The UW searches for Ebola cure

Angela Rasmussen examines cells of an animal sample

Since its most recent outbreak in February, Ebola virus disease has infected a total of 2,240 and killed 1,229 people, as of Aug. 19, 2014. Having sent two infected American missionaries and a Spanish priest back to their respective countries for treatment, the outbreak has become a global emergency.

As the World Health Organization urges for an internationally-coordinated response to stop and reverse the spread of the virus, UW scientists are researching a cure for Ebola.

The Katze Lab, a research lab of the UW Department of Microbiology lead by Michael Katze, is doing basic research with the aim of drug or vaccine development.

“We’re making … progress in developing a good mouse model that mimics human disease, which is a good first step towards testing drugs and vaccines,” Katze said.

The lab is using genetic analysis to understand which genes can fight off the virus better than other genes, based on a panel of genetically-diverse mice representing the human population.

Until now, all mice at the lab died when given the Ebola virus. But in the new panel of genetically-diverse mice, some die, some develop hemorrhagic disease, and some survive; it’s more like what would occur in an actual pool of human patients.

Some people are more genetically equipped to fight off Ebola than others, and Katze is trying to figure out which genes enable these people.

The sensationalized, graphic hot-zone description of Ebola has developed the common misconception that everybody is liquefying and vomiting up their stomach lines. But Angela Rasmussen, the project manager of the Katze Lab, stresses that people react to the virus differently, as the hemorrhagic syndrome only manifests in about 30 to 50 percent of the human patients.

What many tend to forget is that Ebola is a virus, like the flu.

“You and I could get the same dose of the same strain of flu at the same time and I get really sick while you just have a mild cold. This kind of thing happens all the time,” Rasmussen said.

Unlike the patients in West Africa, whose medical histories are in question or non-existent, the carefully arranged panel of mice ensures that the host response is genetic.

“We know where the mice are from and what they’ve been exposed to, so when a mouse in the lab survives, we know that there’s something genetic that allows them to fight off Ebola,” Rasmussen said.

Katze is working to improve the survival numbers of the genetically-diverse pool of mice when given a drug. The lab studies genes that the host expresses or shuts off in response to Ebola infection via DNA sequencing. It also compares the gene profile to other diseases that can be treated by existing FDA-approved drugs. Its ultimate hope is to find or develop drugs that enhance the genes that help fight off Ebola.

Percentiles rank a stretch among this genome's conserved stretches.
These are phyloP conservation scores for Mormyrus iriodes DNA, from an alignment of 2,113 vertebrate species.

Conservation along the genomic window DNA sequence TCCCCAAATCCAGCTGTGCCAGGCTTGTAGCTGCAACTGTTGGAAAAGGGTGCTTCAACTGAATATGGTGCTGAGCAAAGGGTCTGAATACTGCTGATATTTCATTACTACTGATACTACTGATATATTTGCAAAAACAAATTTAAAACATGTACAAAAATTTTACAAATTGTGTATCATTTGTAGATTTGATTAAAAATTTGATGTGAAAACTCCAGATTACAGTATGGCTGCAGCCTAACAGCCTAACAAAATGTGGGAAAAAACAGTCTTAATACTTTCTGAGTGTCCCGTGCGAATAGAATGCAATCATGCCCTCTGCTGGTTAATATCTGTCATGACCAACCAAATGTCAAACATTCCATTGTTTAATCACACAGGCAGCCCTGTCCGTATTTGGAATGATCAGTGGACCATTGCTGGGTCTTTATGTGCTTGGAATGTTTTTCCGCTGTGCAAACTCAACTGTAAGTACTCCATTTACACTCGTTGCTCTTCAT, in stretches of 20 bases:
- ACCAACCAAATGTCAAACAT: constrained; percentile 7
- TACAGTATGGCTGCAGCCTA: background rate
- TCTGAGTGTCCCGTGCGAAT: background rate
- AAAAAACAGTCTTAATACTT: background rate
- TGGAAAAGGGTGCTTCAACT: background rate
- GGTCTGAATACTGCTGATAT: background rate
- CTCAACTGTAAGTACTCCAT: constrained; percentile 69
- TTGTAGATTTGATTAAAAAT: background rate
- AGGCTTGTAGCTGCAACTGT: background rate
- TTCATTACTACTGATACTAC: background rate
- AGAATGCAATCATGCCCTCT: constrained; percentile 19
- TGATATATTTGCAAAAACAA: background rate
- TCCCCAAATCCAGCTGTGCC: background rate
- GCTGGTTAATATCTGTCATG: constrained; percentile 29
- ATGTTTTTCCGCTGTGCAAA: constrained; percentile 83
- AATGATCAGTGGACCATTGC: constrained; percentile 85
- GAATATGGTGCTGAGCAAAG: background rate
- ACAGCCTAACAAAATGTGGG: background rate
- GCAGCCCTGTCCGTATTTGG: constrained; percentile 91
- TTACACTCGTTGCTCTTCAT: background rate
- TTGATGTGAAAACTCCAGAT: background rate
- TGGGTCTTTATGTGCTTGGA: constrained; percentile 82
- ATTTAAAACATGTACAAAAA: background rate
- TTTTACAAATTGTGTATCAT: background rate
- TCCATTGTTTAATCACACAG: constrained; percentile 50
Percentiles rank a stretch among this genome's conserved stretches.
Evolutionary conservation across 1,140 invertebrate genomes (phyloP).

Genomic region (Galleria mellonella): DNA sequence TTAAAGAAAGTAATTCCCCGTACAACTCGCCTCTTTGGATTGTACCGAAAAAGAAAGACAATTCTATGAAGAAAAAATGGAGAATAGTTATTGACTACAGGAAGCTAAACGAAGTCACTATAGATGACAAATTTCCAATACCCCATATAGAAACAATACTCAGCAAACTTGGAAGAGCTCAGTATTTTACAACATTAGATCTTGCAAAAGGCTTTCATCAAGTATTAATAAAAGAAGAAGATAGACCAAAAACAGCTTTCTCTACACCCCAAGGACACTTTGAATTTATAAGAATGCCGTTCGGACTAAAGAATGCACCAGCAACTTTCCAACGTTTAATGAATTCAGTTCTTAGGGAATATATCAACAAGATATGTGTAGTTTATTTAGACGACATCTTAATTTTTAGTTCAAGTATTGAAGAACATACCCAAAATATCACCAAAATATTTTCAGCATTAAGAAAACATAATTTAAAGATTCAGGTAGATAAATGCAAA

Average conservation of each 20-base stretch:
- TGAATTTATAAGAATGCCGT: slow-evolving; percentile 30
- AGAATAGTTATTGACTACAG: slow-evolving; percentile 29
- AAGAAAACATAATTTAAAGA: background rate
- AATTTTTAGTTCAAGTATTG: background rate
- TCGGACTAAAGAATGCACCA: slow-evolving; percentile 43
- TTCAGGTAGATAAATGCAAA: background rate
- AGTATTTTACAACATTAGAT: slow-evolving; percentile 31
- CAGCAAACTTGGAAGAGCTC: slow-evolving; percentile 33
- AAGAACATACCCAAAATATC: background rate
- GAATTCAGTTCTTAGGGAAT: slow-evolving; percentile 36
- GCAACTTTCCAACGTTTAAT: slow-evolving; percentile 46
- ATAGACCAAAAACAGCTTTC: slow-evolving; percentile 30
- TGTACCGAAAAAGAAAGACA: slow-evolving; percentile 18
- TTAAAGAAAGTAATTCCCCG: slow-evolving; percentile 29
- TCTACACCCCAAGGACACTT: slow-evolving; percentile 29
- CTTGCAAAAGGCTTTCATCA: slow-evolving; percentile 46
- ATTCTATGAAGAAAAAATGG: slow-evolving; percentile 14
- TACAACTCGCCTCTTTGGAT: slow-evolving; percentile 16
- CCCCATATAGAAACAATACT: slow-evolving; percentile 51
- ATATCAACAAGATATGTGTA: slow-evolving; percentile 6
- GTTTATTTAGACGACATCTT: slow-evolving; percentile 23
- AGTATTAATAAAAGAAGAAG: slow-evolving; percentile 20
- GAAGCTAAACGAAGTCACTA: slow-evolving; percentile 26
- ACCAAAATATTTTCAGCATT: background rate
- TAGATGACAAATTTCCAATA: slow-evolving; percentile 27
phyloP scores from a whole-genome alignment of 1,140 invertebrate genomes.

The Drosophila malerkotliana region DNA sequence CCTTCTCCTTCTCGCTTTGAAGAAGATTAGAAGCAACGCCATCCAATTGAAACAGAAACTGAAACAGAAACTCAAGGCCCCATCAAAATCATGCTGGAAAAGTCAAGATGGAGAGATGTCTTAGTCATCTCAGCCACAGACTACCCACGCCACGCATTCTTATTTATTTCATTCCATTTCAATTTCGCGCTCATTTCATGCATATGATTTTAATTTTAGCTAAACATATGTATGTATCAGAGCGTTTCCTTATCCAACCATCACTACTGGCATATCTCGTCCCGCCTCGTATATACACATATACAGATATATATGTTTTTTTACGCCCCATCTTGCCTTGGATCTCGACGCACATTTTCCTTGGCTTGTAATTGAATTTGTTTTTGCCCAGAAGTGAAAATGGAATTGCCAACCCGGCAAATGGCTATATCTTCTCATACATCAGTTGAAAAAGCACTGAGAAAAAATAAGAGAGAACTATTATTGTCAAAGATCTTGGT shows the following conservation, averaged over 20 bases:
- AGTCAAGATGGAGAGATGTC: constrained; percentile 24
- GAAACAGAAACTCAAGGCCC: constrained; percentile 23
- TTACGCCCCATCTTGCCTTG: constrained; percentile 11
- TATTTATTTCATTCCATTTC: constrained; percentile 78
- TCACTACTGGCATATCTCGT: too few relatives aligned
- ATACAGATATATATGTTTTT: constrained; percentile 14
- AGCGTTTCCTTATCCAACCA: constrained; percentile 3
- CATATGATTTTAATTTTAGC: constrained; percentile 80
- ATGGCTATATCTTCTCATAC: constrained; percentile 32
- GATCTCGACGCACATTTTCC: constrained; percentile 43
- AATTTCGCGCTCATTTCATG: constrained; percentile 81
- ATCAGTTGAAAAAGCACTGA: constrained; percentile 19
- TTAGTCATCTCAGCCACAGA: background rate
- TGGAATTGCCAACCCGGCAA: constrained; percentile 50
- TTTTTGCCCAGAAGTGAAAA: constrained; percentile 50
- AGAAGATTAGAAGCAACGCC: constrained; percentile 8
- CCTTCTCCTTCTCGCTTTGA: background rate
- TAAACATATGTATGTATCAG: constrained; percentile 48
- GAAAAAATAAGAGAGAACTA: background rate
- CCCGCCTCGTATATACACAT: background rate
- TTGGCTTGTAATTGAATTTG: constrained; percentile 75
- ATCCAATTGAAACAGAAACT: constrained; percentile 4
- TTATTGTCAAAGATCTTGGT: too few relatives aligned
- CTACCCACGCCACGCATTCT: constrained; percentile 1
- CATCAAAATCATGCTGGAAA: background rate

Unrelated to Katze, another research for Ebola cure is in progress at Kineta, a Seattle biotech company. Kineta works with UW immunologist Michael Gale Jr. and his colleagues to identify broad-spectrum antiviral compounds that activate certain critical components of the immune response in human.

“What’s important about the work [Kineta] is doing is that there isn’t any broad-spectrum antiviral product that has been approved for use,” Shawn Iadonato, executive vice president and chief scientific officer at Kineta, said.

There are broad-spectrum antibiotics that work against various bacteria, but vaccines are only targeted for a specific virus. Hence, many viruses lack adequate drugs for treatment. Broad-spectrum antiviral compounds that Kineta seeks to identify are to be effective against a wide range of viruses in addition to Ebola, including dengue fever, flu, and the common cold. Though progressive and successful so far, both lab experiments are not coming up with drugs anytime soon.

“It’s hard to know how close we are to actually testing drugs and vaccines, and the process by which you get something like that approved by the Food and Drug Administration (FDA) is a lengthy process,” Katze said.Rasmussen’s stance on the progress is more hopeful. “I can’t give a set time frame, but probably within the next year, you’re going to see a lot more activities of taking things from pre-clinical development into clinical trials in humans, especially vaccines,” Rasmussen said.

Kineta’s prospect aims for an even longer period. “We are optimizing promising candidates, which can enter clinical development in five years and be evaluated in clinical trials in five to seven years,” Iadonato said.

Until now, the FDA has been reluctant to approve human trials because the Ebola outbreaks have been sporadic and small-scale.

Although the recent outbreak already killed nearly 1,000, Katze stresses that the relative urgency of the virus needs to be put in perspective, as the flu kills 30,000 in the United States alone. “But Ebola is a lot sexier than flu at the moment with the hot-zone, the outbreak, and the contagion. It’s more dramatic, which makes it more fun for the media and for scientists,” Katze said.

Hence, the National Institute of Allergy and Infectious Diseases is going to test vaccines in September of 2014. “The recent Ebola outbreak has really spurred renewed interest in pursuing the kind of work that needs to be done to get something, even experimentally, on the market that you can offer people,” Rasmussen said.

Reach contributing writer Jessica Kim at Twitter: @jekkimes

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